How do you adopt a child in the developing world?

Answers to your questions about the news.
Oct. 11 2006 6:51 PM

Madonna and Child, African Edition

How do you adopt a child in the developing world?

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A village chief in Malawi confirmed on Wednesday that Madonna has adopted a local baby from an orphanage. A few days ago, gossip pages in the United Kingdom reported that husband Guy Ritchie's family was "very concerned Madonna wants an African baby as a celebrity status symbol, like Angelina Jolie." (Jolie has adopted children from Cambodia and Ethiopia.) How do you adopt a child in Africa?

Work it out with the local government. Some African countries make this easier than others. Ethiopia, where Jolie adopted Zahara Marley, has a fairly straightforward system that doesn't even require travel to the continent. To adopt in Ethiopia, you usually have to be married and heterosexual. If you're single, you must be at least 25 years old. American applicants must work with one of seven licensed agencies and have to submit an extensive dossier that includes letters of reference and a written statement translated into Amharic.

Daniel Engber Daniel Engber

Daniel Engber is a columnist for Slate

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Ethiopia was the seventh most popular source for overseas adoptions in 2005, according to a list compiled by the State Department. (China, Russia, Guatemala, and South Korea have topped the charts for the last decade, supplying about three-quarters of the 23,000 babies brought into the United States.) By comparison, adoptions from Malawi are very, very rare—only seven visas have been issued to adopted Malawian babies since 2001.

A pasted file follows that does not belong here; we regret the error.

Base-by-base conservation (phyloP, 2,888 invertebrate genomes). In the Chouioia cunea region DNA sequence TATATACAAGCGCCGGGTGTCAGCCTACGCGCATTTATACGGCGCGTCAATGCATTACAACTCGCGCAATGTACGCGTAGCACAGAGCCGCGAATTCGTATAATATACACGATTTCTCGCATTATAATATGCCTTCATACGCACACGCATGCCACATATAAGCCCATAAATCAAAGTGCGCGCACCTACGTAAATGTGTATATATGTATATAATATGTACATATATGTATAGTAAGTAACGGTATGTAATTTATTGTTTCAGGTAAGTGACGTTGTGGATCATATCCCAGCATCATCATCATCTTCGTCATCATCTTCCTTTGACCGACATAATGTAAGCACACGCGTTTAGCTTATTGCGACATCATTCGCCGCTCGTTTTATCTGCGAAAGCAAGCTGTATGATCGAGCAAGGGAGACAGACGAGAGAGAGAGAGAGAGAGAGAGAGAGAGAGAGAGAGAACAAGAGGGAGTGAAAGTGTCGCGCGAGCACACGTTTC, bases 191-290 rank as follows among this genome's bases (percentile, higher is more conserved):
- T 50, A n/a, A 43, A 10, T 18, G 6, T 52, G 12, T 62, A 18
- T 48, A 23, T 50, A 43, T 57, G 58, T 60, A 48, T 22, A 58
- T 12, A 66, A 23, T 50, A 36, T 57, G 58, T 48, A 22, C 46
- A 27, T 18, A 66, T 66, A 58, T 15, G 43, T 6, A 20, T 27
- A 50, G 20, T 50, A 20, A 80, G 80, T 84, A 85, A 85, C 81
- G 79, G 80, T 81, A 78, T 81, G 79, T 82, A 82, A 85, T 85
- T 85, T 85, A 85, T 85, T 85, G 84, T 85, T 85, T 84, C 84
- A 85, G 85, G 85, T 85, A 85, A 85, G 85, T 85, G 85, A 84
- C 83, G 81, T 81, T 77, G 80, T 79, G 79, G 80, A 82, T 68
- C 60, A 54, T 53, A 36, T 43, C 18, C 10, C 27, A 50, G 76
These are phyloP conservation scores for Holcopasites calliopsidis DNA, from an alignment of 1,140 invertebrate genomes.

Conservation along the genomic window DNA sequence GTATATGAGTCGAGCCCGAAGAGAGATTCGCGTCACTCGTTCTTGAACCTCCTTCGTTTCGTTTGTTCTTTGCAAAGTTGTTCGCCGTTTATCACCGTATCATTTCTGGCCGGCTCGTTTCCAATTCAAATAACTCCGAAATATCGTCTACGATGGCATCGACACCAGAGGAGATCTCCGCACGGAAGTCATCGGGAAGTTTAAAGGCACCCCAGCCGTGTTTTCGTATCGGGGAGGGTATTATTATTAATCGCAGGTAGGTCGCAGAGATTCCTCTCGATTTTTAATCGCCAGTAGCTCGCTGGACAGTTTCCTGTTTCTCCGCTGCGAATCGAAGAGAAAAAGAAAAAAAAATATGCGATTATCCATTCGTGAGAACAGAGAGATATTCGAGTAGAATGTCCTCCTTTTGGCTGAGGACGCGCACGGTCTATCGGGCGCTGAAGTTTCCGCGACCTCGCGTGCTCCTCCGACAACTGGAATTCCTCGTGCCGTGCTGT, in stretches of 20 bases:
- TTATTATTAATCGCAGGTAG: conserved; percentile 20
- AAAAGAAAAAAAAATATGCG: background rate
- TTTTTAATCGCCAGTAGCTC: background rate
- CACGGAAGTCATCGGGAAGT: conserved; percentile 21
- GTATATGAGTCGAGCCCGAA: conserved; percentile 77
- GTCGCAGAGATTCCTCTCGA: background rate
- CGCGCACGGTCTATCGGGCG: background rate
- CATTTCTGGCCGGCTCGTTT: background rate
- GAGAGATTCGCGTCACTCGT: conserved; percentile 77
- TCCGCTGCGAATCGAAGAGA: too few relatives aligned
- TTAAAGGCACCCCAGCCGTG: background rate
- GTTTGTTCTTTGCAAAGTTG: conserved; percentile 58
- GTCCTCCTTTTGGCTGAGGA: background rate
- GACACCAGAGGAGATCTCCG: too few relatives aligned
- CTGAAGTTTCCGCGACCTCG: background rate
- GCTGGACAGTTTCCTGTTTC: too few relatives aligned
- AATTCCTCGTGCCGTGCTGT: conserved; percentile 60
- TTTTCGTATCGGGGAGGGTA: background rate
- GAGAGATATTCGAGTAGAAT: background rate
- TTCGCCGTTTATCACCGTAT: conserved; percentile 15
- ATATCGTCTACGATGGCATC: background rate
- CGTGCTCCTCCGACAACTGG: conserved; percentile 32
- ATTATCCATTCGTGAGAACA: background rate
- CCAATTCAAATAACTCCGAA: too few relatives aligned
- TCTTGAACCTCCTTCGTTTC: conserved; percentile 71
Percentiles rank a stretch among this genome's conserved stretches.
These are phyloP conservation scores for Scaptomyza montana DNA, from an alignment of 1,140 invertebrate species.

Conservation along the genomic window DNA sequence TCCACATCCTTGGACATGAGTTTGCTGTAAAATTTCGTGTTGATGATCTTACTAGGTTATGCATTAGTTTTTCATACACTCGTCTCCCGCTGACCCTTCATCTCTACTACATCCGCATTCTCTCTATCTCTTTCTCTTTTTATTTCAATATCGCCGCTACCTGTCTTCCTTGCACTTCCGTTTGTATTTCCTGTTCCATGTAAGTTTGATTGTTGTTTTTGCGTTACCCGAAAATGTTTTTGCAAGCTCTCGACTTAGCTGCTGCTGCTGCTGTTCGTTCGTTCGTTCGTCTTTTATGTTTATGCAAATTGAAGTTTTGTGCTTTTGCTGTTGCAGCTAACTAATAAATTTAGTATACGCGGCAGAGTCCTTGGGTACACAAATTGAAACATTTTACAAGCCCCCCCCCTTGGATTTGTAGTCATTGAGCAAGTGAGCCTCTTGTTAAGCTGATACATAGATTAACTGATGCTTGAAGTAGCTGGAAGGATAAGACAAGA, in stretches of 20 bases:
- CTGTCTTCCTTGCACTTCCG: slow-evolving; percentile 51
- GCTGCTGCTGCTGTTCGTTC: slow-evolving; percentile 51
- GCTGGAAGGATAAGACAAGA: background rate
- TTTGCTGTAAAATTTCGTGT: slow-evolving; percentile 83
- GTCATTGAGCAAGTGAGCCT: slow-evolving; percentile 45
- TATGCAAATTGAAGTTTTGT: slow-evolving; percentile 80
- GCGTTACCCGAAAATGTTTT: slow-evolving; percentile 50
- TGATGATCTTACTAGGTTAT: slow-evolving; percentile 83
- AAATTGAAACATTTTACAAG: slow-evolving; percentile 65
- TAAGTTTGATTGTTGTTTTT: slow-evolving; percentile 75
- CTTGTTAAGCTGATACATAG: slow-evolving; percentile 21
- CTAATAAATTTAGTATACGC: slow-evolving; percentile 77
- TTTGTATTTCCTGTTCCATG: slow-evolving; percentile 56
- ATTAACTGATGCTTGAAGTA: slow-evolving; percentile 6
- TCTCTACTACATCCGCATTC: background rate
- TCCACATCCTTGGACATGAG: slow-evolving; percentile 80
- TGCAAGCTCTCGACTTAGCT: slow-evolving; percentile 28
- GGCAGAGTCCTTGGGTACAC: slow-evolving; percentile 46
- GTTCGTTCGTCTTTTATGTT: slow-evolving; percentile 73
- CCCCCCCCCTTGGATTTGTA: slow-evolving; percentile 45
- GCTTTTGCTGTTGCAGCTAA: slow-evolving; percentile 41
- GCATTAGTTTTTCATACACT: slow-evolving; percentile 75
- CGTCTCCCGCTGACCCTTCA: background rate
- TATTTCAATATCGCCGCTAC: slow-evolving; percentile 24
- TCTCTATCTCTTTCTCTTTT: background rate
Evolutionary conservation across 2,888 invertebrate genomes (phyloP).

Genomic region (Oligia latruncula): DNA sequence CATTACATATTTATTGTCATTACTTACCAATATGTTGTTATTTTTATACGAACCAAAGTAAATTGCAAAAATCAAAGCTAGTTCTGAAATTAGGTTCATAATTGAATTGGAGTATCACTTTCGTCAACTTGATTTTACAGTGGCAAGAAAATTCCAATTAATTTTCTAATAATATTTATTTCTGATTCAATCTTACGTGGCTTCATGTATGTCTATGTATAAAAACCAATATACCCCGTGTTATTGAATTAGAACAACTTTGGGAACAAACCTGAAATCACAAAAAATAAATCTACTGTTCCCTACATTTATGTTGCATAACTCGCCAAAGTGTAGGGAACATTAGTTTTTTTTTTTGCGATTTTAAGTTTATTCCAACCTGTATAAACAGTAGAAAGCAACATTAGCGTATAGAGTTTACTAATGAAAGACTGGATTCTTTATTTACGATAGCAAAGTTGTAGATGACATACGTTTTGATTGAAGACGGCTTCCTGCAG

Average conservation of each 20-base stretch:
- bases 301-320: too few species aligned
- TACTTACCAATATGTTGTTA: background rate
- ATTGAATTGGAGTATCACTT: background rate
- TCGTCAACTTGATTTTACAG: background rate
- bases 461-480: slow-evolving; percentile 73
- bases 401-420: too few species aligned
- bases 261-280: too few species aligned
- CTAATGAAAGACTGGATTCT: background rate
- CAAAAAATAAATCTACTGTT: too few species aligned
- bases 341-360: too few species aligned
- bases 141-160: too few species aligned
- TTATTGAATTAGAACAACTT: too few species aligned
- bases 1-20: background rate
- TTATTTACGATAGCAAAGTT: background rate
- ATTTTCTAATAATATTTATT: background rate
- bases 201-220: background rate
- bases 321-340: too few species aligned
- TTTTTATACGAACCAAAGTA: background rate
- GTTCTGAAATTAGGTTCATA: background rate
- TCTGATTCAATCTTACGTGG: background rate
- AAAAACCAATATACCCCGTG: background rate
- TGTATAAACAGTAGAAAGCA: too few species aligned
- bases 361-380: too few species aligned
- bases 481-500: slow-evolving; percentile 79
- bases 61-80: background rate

Those low numbers reflect the fact that only residents of Malawi can adopt a child there, and each adoption must be preceded by a two-year period of foster care. The Malawian government bent the rules for Madonna due to her celebrity status and because she's pledged several million dollars in aid for the country's orphans. The Malawian authorities presented Madonna with 12 orphan boys and let her pick the one she wanted. Though she's being allowed to take the child home without first residing in the country, the government will still require the foster care "trial period" before they make the adoption official.

Once you've worked out an adoption with a local government, you have to clear it back in your home country. In the United States, you can apply for a visa only if your adopted child is under 16 years old and an orphan. (Under certain circumstances the age limit goes up to 18.) A child's parents don't have to be dead or missing to be declared an "orphan"; a single parent can designate his child an orphan in writing if he or she doesn't have enough money to care for her.

The United States requires its own dossier, which includes a "home study" of the adoptive parents. For the home study, a social worker interviews the applicants and surveys their living conditions. All adoptive parents must also undergo fingerprinting and background checks. Meanwhile, the orphan must receive medical clearance from a U.S.-approved physician. Several conditions could affect her chances of getting a visa, like syphilis, active tuberculosis, insanity, or "sexual deviation."

Bonus Explainer: What about adopting babies from continents other than Africa? The Explainer checked the requirements at a few off-the-beaten-path destinations. Iran allows adoption only by Iranian citizens, and Muslim and Christian babies must be placed with parents of the same religion. Other Muslim countries, like Syria, forbid adoption of Muslim children altogether. (You can try to adopt a Christian kid from Syria, but it's not easy.) Don't try Venezuela, either—they won't accept American parents until the United States finishes implementing the Hague Convention on Intercountry Adoption.

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